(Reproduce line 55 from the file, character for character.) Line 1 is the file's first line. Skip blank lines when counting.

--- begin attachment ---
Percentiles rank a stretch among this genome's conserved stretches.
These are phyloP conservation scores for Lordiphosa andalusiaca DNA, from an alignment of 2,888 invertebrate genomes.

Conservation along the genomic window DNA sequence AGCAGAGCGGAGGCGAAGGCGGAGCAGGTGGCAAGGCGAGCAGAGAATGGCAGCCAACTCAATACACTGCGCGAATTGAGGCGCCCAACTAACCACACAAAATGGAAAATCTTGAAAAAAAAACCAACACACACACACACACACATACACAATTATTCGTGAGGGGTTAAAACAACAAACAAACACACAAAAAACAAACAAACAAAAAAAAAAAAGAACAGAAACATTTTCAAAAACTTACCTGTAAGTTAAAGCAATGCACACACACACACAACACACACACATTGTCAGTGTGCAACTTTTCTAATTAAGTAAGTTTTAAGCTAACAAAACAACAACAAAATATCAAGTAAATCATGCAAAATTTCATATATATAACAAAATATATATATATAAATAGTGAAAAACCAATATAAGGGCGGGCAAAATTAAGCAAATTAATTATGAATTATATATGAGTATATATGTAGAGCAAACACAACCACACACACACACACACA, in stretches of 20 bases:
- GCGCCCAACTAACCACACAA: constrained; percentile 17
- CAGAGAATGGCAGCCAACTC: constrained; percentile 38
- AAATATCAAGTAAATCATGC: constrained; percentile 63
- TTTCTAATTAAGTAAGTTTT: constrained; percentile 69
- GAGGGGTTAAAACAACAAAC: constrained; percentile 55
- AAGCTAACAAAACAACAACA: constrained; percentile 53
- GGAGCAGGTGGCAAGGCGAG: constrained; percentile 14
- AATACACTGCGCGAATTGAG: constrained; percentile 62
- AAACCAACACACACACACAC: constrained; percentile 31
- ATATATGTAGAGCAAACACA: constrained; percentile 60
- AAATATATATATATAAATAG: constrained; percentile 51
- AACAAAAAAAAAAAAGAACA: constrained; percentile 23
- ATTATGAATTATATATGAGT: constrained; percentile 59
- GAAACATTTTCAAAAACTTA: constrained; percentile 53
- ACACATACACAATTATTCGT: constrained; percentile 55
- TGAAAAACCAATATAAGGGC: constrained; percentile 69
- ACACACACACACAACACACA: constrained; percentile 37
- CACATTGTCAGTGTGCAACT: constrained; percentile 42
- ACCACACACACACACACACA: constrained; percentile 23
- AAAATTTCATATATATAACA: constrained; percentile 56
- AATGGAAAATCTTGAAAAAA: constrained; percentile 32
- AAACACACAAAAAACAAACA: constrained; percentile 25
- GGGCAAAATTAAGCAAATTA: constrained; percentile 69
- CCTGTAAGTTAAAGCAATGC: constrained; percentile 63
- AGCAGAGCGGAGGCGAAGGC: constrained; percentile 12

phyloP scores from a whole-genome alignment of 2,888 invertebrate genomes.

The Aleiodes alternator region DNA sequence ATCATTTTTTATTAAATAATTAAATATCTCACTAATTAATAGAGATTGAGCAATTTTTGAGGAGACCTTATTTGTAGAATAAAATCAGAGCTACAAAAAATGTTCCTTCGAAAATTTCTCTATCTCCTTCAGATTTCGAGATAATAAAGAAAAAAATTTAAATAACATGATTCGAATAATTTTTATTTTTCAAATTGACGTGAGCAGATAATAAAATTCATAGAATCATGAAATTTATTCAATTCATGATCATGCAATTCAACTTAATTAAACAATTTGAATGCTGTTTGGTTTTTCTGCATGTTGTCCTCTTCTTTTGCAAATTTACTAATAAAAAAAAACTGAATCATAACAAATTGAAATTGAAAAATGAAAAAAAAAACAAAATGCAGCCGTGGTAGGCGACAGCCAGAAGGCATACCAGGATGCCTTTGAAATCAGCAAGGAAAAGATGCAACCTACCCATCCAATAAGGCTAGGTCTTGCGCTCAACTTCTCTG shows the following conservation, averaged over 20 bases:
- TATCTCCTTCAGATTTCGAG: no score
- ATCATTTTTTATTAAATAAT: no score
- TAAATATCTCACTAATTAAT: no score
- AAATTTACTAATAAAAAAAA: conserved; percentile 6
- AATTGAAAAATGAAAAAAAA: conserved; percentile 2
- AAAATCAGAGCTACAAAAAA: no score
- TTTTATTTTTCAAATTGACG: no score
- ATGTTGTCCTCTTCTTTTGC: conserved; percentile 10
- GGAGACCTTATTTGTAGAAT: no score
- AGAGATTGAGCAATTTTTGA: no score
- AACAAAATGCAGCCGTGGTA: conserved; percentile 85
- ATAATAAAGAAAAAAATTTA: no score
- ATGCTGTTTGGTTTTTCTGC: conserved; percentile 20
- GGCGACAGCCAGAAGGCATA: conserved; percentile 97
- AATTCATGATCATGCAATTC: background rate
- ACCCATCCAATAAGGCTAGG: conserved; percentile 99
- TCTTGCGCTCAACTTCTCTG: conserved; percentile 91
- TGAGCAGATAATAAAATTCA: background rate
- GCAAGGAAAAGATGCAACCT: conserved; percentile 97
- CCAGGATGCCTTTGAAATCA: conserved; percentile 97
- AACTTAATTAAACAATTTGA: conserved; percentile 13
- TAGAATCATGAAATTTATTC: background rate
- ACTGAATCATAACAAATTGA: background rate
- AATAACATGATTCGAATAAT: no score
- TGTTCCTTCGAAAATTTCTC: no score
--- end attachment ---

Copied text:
- TGTTCCTTCGAAAATTTCTC: no score